Then I find out that my car needs new front shocks and rear-break pads, a $1000 job. And I’m on my last pair of contacts, so I’ll need some new ones. It may seem like contacts aren’t a true necessity, because I’ve got my glasses, but I actually need the contacts to take part in martial arts class because I don’t want to wreck my glasses and I can’t see without them, but also, I’ve got astigmatisms in my eyes which make it hard for me to see at night. My contacts are designed specifically for astigmatisms, so they reduce the glare from street lights and other cars. Basically, I can’t drive after dark unless I’m wearing my contacts. The only problem, because they are ‘special’ contacts and not just basic ones that most people get, they double in price. :S
So, here I was, dwelling on all of this, knowing I can’t afford to replace shocks on my car or buy new contacts for at least a month or two, until summer hits and I can start working full-time. Something came to my attention, though, that I hadn’t been aware of.
When you apply for a student loan, the government factors in an expected contribution from your parents which is to be split between all children going to university. My brother did not apply for a student loan until January, so he had no expected parental contribution because it had all been taken from my loans.
I knew if I was reaccessed that the parental contribution would be split, but then my brother would get less money on his loan. I talked to him about this and he was okay with this fact, because he was receiving loans for the entire year. He had paid for his first semester out of his pocket, but he was, in effect, receiving loans for all the tuition he already paid, as well as his full second semester. The money he would receive for his first semester, which was already completed, would be like extra money that he didn’t need because he still is getting enough to cover his second semester tuition and a living allowance – he lives in Medicine Hat, a city in Alberta, Saskatchewan’s neighbouring province.
Sufficed to say, I contacted Student Loans, got reaccessed and received money for my second semester tuition. Because I had already paid for my tuition, this money was, essentially, mine. It was like a big relief in the form of a big check. In an instant my stress was gone because I knew I would have enough for my car, my contacts, and some payments. I no longer have to worry about missing payments or being contact-less, which is a major relief.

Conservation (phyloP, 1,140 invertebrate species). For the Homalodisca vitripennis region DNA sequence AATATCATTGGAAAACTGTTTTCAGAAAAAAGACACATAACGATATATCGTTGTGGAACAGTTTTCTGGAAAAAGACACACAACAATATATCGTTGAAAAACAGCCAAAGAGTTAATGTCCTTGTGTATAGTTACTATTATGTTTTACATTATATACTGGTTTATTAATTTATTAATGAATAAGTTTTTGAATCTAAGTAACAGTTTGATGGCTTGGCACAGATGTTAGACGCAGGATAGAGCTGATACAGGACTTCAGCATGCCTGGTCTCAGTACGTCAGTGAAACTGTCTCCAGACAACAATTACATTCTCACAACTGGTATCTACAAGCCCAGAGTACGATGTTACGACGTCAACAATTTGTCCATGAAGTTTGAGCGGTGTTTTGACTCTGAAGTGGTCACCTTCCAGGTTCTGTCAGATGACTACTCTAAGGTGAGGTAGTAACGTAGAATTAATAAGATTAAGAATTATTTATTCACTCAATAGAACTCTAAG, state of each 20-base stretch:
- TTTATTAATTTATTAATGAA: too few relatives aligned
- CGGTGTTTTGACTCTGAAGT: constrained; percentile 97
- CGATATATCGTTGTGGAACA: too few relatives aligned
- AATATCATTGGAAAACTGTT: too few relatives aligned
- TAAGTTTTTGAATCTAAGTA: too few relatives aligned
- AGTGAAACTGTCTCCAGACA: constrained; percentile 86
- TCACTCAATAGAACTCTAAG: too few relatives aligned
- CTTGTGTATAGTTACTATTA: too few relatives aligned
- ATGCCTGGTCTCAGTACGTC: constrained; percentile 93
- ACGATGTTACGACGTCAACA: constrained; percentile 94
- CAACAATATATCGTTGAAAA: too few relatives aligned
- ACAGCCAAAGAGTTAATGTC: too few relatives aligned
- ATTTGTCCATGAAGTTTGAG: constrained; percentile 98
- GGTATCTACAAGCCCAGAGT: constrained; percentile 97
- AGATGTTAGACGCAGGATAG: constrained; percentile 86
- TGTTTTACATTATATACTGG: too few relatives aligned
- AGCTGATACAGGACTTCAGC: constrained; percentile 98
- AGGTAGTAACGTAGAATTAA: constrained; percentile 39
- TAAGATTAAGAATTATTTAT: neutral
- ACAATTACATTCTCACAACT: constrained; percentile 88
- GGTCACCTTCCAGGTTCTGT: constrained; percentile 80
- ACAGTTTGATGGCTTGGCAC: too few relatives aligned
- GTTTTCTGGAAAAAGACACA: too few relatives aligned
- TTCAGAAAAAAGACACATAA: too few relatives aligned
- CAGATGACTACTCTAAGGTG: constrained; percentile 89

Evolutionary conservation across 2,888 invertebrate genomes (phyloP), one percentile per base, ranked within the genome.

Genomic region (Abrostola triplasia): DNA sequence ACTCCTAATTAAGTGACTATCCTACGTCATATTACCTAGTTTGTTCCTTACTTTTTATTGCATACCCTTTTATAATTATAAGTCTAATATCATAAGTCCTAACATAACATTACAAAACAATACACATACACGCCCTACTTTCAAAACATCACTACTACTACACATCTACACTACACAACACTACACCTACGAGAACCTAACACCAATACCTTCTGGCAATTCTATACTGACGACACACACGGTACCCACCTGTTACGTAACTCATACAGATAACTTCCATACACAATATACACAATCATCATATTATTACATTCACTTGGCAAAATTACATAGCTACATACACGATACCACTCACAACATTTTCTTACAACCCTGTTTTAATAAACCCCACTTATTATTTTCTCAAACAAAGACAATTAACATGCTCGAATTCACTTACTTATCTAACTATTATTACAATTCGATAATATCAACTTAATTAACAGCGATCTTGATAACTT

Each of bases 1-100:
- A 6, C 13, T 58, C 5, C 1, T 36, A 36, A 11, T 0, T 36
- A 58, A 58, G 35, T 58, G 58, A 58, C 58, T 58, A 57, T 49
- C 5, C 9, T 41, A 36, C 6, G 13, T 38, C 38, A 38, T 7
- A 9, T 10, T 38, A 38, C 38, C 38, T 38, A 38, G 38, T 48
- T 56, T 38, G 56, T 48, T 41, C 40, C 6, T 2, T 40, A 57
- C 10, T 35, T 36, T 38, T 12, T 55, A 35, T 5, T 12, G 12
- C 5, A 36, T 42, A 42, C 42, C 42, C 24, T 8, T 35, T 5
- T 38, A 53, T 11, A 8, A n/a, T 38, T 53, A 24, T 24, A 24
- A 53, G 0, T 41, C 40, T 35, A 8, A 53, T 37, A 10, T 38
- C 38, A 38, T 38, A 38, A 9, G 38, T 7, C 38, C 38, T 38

Now the stress is gone, and I can really focus on school and writing once again. I’d rather have this extra money now, even if it is a loan, because I’m not making a crapload from work. Student loans are interest and payment free until after you’re finished school, so I can worry about paying them back when I actually have a job that pays more than $13/hr.
My only problem is that I felt like it was a bit of unfair stress. If a person is approved for student loans, I think it’s only fair that all of their tuition be covered by the loan.
On the other hand, do I need my little, red 2005 Hyundai Tiberun SE Edition? I probably don’t…but to be fair I bought it used in 2009 (when I was 16) and have been making payments on it for the last four years. I’ve only got 16 payments left before it’s mine and I absolutely love it. It runs so quiet and smooth, and the shocks and rear break pads going are the only problems I’ve had with it in four years, so that’s not bad at all. Besides, it’s a sweet, little, two-door sports car with a sun roof and real leather interior. I got to have some fun, right?
And I did buy it before university. I worked hard saving up that $2,000 down payment when I was 16, so I’m not about to get rid of the car now. 😉 It all worked out for the better, though, and I am once again stress free. Until final exams next month…. 😉
Thanks for reading!